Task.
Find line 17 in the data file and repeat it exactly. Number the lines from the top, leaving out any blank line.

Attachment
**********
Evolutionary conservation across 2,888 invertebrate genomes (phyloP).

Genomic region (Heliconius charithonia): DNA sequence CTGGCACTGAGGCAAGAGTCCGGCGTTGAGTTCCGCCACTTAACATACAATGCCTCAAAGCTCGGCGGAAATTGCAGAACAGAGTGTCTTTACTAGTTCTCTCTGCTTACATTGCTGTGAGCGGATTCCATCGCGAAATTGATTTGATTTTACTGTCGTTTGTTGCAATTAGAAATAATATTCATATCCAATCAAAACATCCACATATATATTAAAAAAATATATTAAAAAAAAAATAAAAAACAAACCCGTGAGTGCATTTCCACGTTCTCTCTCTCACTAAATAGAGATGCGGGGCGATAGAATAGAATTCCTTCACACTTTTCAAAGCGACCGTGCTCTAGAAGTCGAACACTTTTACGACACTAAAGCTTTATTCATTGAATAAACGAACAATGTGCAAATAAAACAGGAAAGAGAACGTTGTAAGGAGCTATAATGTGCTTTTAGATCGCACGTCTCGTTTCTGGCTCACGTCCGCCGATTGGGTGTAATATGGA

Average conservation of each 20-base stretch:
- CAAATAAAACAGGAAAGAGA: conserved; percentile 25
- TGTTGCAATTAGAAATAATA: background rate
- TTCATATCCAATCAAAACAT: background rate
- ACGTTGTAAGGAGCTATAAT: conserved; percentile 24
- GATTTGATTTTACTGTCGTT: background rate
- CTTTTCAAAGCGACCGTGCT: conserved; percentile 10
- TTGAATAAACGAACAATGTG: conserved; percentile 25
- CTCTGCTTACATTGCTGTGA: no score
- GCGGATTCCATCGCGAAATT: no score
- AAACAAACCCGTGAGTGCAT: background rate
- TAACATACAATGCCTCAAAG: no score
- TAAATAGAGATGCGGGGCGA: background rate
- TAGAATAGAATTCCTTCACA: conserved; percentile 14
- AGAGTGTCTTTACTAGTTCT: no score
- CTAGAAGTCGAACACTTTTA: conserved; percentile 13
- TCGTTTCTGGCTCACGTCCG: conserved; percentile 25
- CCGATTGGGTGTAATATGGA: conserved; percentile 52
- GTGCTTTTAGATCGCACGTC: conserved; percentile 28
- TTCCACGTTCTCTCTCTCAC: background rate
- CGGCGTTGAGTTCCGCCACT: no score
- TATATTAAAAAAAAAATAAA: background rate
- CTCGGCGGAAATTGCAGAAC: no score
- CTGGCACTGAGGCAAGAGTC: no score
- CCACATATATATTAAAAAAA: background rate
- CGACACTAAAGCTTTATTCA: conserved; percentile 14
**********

- AGAGTGTCTTTACTAGTTCT: no score